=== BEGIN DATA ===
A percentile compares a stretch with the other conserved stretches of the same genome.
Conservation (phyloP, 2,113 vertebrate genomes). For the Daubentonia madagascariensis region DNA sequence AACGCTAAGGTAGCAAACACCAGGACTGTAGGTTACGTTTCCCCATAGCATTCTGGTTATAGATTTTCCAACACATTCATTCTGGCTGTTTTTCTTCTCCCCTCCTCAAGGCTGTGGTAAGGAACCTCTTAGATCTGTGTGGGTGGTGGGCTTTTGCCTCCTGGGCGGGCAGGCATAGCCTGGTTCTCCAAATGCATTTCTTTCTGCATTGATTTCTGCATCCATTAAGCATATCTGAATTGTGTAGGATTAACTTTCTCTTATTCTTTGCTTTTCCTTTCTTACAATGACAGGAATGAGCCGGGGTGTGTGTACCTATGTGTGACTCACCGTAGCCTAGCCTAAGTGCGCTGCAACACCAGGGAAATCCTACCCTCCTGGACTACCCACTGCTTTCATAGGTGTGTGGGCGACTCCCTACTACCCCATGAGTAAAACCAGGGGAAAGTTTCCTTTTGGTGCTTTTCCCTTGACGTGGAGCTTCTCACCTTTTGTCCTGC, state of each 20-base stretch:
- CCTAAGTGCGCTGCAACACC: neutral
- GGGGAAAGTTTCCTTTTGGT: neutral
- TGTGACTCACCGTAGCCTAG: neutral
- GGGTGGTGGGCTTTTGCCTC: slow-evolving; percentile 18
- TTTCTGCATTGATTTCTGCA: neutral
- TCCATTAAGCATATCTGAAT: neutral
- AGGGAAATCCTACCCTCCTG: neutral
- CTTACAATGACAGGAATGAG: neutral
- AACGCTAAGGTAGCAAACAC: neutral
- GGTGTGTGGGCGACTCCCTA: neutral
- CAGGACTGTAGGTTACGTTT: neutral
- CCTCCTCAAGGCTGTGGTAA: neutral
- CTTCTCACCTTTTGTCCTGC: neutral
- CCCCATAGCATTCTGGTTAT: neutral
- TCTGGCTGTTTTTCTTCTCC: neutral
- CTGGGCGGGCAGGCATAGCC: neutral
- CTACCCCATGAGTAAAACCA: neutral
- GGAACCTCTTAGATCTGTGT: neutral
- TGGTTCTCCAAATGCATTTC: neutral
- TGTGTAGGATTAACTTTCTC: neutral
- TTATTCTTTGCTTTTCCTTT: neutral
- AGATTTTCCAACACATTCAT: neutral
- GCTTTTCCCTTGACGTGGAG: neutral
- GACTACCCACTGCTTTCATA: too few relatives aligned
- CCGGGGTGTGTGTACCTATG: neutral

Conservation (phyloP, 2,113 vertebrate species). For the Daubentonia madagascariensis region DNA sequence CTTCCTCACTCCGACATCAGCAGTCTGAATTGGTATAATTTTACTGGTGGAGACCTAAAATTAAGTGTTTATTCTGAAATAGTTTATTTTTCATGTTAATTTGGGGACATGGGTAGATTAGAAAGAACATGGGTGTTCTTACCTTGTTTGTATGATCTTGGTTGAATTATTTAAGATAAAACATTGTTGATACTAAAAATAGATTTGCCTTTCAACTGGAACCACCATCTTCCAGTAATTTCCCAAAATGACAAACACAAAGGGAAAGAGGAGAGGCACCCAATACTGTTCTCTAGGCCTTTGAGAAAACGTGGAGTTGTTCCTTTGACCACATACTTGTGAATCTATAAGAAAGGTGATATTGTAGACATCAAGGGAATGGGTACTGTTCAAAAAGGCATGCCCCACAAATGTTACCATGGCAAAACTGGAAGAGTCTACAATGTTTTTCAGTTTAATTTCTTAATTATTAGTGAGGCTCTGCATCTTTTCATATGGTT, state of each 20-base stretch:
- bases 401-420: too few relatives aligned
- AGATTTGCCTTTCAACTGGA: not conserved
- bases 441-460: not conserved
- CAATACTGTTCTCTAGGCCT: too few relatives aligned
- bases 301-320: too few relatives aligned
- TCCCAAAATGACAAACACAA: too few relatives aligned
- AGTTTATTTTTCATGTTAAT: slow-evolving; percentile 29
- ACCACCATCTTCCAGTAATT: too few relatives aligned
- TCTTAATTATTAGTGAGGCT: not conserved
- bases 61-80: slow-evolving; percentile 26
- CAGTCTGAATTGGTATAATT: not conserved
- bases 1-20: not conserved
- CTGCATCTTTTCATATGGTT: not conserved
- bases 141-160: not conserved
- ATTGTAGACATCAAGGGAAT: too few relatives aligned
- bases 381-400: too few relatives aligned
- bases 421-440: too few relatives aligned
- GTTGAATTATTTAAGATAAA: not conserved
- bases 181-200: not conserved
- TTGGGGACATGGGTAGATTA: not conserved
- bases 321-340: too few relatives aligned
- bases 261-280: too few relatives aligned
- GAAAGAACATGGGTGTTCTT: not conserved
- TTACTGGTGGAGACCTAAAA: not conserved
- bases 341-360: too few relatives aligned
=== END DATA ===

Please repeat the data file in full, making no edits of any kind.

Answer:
A percentile compares a stretch with the other conserved stretches of the same genome.
Conservation (phyloP, 2,113 vertebrate genomes). For the Daubentonia madagascariensis region DNA sequence AACGCTAAGGTAGCAAACACCAGGACTGTAGGTTACGTTTCCCCATAGCATTCTGGTTATAGATTTTCCAACACATTCATTCTGGCTGTTTTTCTTCTCCCCTCCTCAAGGCTGTGGTAAGGAACCTCTTAGATCTGTGTGGGTGGTGGGCTTTTGCCTCCTGGGCGGGCAGGCATAGCCTGGTTCTCCAAATGCATTTCTTTCTGCATTGATTTCTGCATCCATTAAGCATATCTGAATTGTGTAGGATTAACTTTCTCTTATTCTTTGCTTTTCCTTTCTTACAATGACAGGAATGAGCCGGGGTGTGTGTACCTATGTGTGACTCACCGTAGCCTAGCCTAAGTGCGCTGCAACACCAGGGAAATCCTACCCTCCTGGACTACCCACTGCTTTCATAGGTGTGTGGGCGACTCCCTACTACCCCATGAGTAAAACCAGGGGAAAGTTTCCTTTTGGTGCTTTTCCCTTGACGTGGAGCTTCTCACCTTTTGTCCTGC, state of each 20-base stretch:
- CCTAAGTGCGCTGCAACACC: neutral
- GGGGAAAGTTTCCTTTTGGT: neutral
- TGTGACTCACCGTAGCCTAG: neutral
- GGGTGGTGGGCTTTTGCCTC: slow-evolving; percentile 18
- TTTCTGCATTGATTTCTGCA: neutral
- TCCATTAAGCATATCTGAAT: neutral
- AGGGAAATCCTACCCTCCTG: neutral
- CTTACAATGACAGGAATGAG: neutral
- AACGCTAAGGTAGCAAACAC: neutral
- GGTGTGTGGGCGACTCCCTA: neutral
- CAGGACTGTAGGTTACGTTT: neutral
- CCTCCTCAAGGCTGTGGTAA: neutral
- CTTCTCACCTTTTGTCCTGC: neutral
- CCCCATAGCATTCTGGTTAT: neutral
- TCTGGCTGTTTTTCTTCTCC: neutral
- CTGGGCGGGCAGGCATAGCC: neutral
- CTACCCCATGAGTAAAACCA: neutral
- GGAACCTCTTAGATCTGTGT: neutral
- TGGTTCTCCAAATGCATTTC: neutral
- TGTGTAGGATTAACTTTCTC: neutral
- TTATTCTTTGCTTTTCCTTT: neutral
- AGATTTTCCAACACATTCAT: neutral
- GCTTTTCCCTTGACGTGGAG: neutral
- GACTACCCACTGCTTTCATA: too few relatives aligned
- CCGGGGTGTGTGTACCTATG: neutral

Conservation (phyloP, 2,113 vertebrate species). For the Daubentonia madagascariensis region DNA sequence CTTCCTCACTCCGACATCAGCAGTCTGAATTGGTATAATTTTACTGGTGGAGACCTAAAATTAAGTGTTTATTCTGAAATAGTTTATTTTTCATGTTAATTTGGGGACATGGGTAGATTAGAAAGAACATGGGTGTTCTTACCTTGTTTGTATGATCTTGGTTGAATTATTTAAGATAAAACATTGTTGATACTAAAAATAGATTTGCCTTTCAACTGGAACCACCATCTTCCAGTAATTTCCCAAAATGACAAACACAAAGGGAAAGAGGAGAGGCACCCAATACTGTTCTCTAGGCCTTTGAGAAAACGTGGAGTTGTTCCTTTGACCACATACTTGTGAATCTATAAGAAAGGTGATATTGTAGACATCAAGGGAATGGGTACTGTTCAAAAAGGCATGCCCCACAAATGTTACCATGGCAAAACTGGAAGAGTCTACAATGTTTTTCAGTTTAATTTCTTAATTATTAGTGAGGCTCTGCATCTTTTCATATGGTT, state of each 20-base stretch:
- bases 401-420: too few relatives aligned
- AGATTTGCCTTTCAACTGGA: not conserved
- bases 441-460: not conserved
- CAATACTGTTCTCTAGGCCT: too few relatives aligned
- bases 301-320: too few relatives aligned
- TCCCAAAATGACAAACACAA: too few relatives aligned
- AGTTTATTTTTCATGTTAAT: slow-evolving; percentile 29
- ACCACCATCTTCCAGTAATT: too few relatives aligned
- TCTTAATTATTAGTGAGGCT: not conserved
- bases 61-80: slow-evolving; percentile 26
- CAGTCTGAATTGGTATAATT: not conserved
- bases 1-20: not conserved
- CTGCATCTTTTCATATGGTT: not conserved
- bases 141-160: not conserved
- ATTGTAGACATCAAGGGAAT: too few relatives aligned
- bases 381-400: too few relatives aligned
- bases 421-440: too few relatives aligned
- GTTGAATTATTTAAGATAAA: not conserved
- bases 181-200: not conserved
- TTGGGGACATGGGTAGATTA: not conserved
- bases 321-340: too few relatives aligned
- bases 261-280: too few relatives aligned
- GAAAGAACATGGGTGTTCTT: not conserved
- TTACTGGTGGAGACCTAAAA: not conserved
- bases 341-360: too few relatives aligned